I just stumbled over Frank Montero’s article regarding the collateralization of FCC licenses (RW Nov. 5, or radioworld.com). I applaud this. I have ranted and railed against the current policy for years until my friends and clients are tired of hearing about it.
It seems that every time the FCC has a chance to do something positive toward (a) moving the industry forward and/or (b) creating true opportunities for minorities, females and entrepreneurs, it goes 180 degrees the wrong way.
This goes all the way back to the 80-90 docket, pioneer preference points, comparative hearings, tax certificates, consolidation of ownership, “unjust enrichment” penalties and, underlying all this, the inability to mortgage licenses.
I’ve been brokering, owning and consulting for nearly 20 years and have worked in the industry since 1966. I’ve seen the total evolution from one perspective or another.
In that time I’ve seen only two small companies get SBA loans. I’ve tried unsuccessfully to create a private, unsecured incubator program for entrepreneurs. Without the ability to collateralize the license it just doesn’t fly. Until this past year I have never experienced a payee having to foreclose on a license. This year alone I have four cases. Unfortunately due to the inability to take a trust deed in the license, my clients have had a horrible time recovering their stations even after obtaining judgments of default and orders to compel the debtor to cooperate in filing a reversionary assignment application. I have one client who had a perfected Stock Pledge and he didn’t want to try to enforce it. Security Agreements are somewhat useful as a blunt instrument. Personal Guaranties are somewhat useful, but the ability to seize the license is the best and strongest security available.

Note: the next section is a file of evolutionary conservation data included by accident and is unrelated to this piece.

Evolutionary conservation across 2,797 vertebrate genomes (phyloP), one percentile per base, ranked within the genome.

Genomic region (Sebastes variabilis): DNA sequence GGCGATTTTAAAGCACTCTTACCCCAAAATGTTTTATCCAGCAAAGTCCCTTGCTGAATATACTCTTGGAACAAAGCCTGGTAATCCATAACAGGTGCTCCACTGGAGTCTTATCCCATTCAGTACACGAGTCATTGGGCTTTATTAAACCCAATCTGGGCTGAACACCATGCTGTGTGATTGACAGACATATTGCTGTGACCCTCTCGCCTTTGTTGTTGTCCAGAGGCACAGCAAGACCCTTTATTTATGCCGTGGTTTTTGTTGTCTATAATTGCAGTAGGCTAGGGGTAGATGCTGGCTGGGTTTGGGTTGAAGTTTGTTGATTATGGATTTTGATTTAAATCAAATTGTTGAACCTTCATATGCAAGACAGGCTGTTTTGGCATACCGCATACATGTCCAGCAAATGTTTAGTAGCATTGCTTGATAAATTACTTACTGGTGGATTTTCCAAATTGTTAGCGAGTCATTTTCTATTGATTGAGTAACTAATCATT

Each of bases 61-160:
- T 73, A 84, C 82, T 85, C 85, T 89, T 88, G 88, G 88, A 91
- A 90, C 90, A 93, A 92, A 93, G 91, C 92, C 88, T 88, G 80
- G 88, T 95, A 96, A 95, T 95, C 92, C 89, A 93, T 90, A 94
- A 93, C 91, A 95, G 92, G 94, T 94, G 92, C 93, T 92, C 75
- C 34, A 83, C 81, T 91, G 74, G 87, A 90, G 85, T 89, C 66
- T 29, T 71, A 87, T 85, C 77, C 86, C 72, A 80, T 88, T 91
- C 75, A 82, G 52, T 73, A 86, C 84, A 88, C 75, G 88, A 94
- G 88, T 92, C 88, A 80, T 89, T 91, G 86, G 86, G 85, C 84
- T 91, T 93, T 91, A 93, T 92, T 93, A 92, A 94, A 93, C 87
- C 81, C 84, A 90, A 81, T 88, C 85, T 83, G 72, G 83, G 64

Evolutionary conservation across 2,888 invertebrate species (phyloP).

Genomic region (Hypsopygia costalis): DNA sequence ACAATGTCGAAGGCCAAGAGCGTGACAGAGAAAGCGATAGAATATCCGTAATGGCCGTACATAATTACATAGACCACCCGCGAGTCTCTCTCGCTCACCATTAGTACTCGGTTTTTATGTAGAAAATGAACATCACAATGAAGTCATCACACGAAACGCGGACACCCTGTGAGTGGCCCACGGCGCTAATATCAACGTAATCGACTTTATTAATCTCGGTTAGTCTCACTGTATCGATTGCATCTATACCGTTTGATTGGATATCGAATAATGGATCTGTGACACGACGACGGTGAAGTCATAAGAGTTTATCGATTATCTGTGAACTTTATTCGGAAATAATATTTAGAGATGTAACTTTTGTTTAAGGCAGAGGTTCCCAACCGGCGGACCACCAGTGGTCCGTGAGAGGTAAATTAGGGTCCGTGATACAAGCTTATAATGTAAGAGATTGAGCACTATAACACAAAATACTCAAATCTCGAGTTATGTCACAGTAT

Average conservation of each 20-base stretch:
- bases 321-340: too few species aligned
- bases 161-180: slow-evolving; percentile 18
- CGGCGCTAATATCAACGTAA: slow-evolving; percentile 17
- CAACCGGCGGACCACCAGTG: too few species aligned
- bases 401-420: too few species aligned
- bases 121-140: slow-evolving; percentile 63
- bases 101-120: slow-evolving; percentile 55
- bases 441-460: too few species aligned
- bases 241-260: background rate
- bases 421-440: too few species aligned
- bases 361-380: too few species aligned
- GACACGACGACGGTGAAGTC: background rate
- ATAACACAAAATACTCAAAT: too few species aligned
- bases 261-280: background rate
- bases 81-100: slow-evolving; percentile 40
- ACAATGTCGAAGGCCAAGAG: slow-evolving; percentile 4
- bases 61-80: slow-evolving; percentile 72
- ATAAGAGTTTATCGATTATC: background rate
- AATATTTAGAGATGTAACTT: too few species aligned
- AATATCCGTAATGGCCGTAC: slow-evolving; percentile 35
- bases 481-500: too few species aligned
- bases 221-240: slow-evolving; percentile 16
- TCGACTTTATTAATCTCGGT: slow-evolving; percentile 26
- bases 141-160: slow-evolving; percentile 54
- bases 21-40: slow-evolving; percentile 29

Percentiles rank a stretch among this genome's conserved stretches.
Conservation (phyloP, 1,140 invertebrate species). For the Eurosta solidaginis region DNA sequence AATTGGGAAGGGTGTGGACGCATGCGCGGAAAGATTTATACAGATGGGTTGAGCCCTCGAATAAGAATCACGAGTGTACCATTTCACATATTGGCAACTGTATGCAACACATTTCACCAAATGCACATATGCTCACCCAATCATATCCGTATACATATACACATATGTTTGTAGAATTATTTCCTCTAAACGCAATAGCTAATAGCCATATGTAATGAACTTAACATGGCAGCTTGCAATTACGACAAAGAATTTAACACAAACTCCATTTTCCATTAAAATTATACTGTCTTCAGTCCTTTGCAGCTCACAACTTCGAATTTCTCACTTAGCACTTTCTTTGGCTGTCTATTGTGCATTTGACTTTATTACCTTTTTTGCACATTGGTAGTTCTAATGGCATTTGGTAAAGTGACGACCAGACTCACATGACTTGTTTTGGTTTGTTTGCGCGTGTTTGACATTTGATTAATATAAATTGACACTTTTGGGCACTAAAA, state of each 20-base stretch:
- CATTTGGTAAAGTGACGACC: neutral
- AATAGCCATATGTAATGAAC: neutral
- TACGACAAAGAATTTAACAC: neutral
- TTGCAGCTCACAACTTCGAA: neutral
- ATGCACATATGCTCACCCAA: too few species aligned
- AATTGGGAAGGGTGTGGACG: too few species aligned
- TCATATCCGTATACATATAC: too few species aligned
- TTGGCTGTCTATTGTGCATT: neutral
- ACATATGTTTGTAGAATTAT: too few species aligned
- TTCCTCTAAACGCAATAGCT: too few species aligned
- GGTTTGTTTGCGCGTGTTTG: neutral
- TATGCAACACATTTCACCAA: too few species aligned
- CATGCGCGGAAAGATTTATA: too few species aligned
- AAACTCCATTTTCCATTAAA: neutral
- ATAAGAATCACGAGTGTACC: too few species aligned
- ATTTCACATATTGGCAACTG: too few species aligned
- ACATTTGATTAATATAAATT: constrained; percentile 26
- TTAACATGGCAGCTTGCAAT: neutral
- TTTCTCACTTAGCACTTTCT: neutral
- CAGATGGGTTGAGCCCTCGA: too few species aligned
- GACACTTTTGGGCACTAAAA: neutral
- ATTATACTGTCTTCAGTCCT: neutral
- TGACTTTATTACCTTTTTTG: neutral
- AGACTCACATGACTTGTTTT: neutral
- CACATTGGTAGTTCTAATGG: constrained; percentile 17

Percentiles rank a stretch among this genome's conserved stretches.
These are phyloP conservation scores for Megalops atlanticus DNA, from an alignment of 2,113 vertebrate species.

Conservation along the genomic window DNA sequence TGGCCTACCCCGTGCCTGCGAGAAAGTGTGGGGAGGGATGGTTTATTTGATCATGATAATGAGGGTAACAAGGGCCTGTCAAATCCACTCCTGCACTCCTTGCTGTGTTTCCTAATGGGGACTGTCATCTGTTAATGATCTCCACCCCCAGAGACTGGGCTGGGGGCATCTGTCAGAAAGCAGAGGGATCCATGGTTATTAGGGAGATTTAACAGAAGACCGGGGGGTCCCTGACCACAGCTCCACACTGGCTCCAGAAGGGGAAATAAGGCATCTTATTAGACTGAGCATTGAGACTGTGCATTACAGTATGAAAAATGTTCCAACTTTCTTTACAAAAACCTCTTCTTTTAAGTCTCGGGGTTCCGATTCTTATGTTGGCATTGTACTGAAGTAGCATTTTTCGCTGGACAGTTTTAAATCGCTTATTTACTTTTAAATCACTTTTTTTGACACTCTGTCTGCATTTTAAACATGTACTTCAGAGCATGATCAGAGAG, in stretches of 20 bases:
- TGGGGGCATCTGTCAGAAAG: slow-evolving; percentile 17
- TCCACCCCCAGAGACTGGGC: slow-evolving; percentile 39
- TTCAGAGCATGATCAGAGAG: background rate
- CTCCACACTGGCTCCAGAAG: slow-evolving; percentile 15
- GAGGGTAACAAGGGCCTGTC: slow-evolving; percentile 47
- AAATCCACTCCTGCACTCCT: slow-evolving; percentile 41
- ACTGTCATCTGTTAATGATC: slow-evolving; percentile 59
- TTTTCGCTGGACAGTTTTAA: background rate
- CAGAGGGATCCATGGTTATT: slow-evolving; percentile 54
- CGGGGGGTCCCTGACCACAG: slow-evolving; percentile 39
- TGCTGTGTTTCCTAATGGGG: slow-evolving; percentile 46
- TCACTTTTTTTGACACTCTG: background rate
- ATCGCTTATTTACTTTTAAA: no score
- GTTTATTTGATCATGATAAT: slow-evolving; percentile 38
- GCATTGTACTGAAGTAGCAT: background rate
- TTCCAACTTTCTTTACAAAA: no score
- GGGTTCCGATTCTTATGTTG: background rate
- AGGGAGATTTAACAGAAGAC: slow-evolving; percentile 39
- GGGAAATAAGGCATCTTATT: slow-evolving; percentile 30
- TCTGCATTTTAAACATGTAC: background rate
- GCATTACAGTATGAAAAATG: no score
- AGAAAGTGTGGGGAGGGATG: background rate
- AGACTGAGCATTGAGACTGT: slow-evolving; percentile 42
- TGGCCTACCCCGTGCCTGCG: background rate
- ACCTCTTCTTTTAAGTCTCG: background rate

I don’t know why we always cite a bankruptcy as an event of default when it just helps prolong the inevitable and forces the creditor to suffer even greater indignities. If we could simply collateralize the license, bankers would free up capital, and sellers would feel safer in carrying paper. I’ve even offered to guarantee a buyer’s performance provided I had a way of obtaining the license. Until that happens there’s no compelling reason for me to do that. If our goal is to make deals happen and protect the creditors at the same time, it’s truly time for the rules to be changed.
Frank, count me in when you’re ready to start a taskforce.
MCH Enterprises Inc.
Paso Robles, Calif.